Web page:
A ‘FAKE will’ allegedly drawn up by a murder suspect so he could inherit a lucrative business had “no logic” to it, a jury has heard.

Luke D’Wit, who is charged with the murder of Stephen and Carol Baxter, is accused of forging a fake will so he could inherit control of Mrs Baxter’s business, Cazsplash.

On the opening day of the trial, the prosecution recited a will which, they say, was drawn up by D’Wit the day before the Baxters were found dead, and then placed in Mrs Baxter’s office inside the couple’s West Mersea home.

A section of the will read: “Our dear friend, Luke D’Wit is to be the director and person of significant control.

Gazette: Trial - the trial is in its third week and is being heard at Chelmsford Crown CourtTrial - the trial is in its third week and is being heard at Chelmsford Crown Court (Image: Daniel Rees, Newsquest)

“Our business making decisions are down to him, apart from an agreed and respected wage.”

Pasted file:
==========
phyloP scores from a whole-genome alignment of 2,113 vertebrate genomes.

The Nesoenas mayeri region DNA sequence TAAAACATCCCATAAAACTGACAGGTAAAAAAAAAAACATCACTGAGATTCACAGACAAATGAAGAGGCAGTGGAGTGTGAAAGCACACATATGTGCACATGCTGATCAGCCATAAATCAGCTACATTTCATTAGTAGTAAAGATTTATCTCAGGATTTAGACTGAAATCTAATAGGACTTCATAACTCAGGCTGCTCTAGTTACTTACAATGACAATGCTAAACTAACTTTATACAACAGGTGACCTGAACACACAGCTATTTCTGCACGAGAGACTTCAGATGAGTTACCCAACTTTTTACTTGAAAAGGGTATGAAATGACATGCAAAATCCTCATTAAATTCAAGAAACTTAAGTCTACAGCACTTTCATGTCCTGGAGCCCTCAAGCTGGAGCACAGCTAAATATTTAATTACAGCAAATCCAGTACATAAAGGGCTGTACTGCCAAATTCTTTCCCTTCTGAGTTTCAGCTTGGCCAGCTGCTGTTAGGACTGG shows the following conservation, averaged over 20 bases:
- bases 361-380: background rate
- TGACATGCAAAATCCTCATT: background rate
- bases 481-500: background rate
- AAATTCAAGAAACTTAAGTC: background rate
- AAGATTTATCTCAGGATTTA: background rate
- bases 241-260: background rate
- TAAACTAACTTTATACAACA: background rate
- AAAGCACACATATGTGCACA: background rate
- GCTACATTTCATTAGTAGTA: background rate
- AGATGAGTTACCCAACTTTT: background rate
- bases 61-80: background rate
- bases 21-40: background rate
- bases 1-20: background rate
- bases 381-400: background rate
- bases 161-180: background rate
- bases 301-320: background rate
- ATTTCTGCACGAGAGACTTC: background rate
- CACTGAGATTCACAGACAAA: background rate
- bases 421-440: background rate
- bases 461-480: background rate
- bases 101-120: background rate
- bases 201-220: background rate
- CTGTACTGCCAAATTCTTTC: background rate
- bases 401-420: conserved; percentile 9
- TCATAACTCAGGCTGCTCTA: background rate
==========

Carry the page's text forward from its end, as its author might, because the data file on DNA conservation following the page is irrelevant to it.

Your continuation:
But on the eighth day of the trial on Monday, the court was read a statement prepared by Christopher Andrews, a Colchester based solicitor who had drafted a will for the Baxters in late 2020.

His statement, read out by junior prosecuting barrister Alex Stein, explained how there was “no logic” to how the 'fake will' later found in the Baxters' house had been laid out.

Mr Andrews also noted it was “odd” there was no mention of Mrs Baxter’s sister, Jane Staines, or Mrs Baxter’s son-in-law, Andrew Culver, in the legal document given those two had been named as executors to the business in the original will drawn up by the Baxters in 2020.

Mr Andrews’s statement read: “This document is odd, the wording is odd, it is not signed, it is not laid out in legal format, and it doesn’t read as a legal document.

Gazette: Denied - Luke D'Wit has denied two counts of murderDenied - Luke D'Wit has denied two counts of murder (Image: Essex Police)

“Neither Carol nor Stephen had attempted to change their will with my firm.

“There was no logic to this document – there’s no record of anyone making contact in order to makes changes to wills.

“There is no record of Ellena Baxter or Harry Baxter making contact about this either.”

It was added the document would not in fact be legally binding.

“Whoever has drafted this has no understanding of the business and how a business is run,” the statement added.

The trial continues.